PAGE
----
The Bargaining Power of a Good Employee

What has become extremely obvious to me in the position of CEO, is that I spend a heck of a lot of time on HR. We don’t have a dedicated HR person, which might have something to do with it, but I do believe that a LOT of being a CEO is knowing your people well, and working closely with them to make the magic happen in the office. That’s generally the role of any manager, but as CEO, you are the ultimate manager (or ultimate servant, depending on how you see it).

Here’s a secret that most employees don’t understand. If you are a really good employee, most employers will do just about anything (within reason) to keep you.

Good employees have incredible bargaining power, so long as they stay in reason and know their worth. (credit: BusinessInsider)

What constitutes a “good employee”?? Simple…have a good attitude and fulfill the mandates of your role really well (become indispensable to your company in your role). What makes you negotiable is knowing your worth and being reasonable within that. The key is again, to be reasonable. I know too many employees who get ahead of themselves, think they are more important than they really are, make the employer dance to their tunes, and then are shocked when the employer pulls out. No one (not even Steve Jobs!) is that invaluable to a company. Know your worth and stay within reason.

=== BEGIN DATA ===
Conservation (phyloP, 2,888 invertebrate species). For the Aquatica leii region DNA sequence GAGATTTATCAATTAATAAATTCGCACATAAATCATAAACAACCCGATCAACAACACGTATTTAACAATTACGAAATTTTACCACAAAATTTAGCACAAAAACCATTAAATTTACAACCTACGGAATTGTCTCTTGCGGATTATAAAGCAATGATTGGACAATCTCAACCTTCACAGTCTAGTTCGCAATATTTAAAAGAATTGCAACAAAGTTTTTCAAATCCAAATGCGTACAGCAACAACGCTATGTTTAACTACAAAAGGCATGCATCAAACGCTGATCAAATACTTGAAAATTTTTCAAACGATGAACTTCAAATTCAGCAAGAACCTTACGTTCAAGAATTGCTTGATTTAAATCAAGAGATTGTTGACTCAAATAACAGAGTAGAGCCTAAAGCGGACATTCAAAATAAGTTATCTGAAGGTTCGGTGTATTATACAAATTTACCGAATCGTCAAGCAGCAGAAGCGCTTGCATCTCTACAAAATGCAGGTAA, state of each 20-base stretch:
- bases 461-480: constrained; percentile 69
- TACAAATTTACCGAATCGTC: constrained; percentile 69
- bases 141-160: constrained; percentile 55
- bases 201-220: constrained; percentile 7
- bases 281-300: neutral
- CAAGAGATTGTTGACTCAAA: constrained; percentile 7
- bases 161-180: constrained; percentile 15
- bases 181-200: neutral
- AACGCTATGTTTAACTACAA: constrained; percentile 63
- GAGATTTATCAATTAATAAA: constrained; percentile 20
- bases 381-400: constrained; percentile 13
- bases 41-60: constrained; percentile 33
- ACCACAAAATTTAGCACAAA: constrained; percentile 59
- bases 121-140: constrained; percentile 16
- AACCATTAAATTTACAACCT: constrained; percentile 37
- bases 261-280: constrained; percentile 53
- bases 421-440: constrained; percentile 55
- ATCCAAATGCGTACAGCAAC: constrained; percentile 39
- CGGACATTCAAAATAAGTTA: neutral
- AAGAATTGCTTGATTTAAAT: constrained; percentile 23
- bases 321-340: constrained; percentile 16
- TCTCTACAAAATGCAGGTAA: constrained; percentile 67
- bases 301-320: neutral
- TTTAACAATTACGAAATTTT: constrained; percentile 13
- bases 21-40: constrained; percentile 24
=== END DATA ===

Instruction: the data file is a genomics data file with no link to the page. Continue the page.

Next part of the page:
White House CTO, Todd Park (image credit: fedscoop.com)

Todd Park, CTO of the White House (a new job in and of itself), showed that recently. Even he needed to walk away from a dream job that was literally changing and having a huge impact on the world. Rumor has it that his wife supposedly gave him an ultimatum – family (in Silicon Valley) or job (in DC). He chose family, and walked away. But he was such a good employee, that even the President of the United States worked around his needs. So now for the first time ever, the CTO will be working from Silicon Valley. Does this mean even the White House will have tele-commuters? How will this change the future of our governing officers? Definitely something to think about…but the key again is that good employees often have a lot more power than they think they do.

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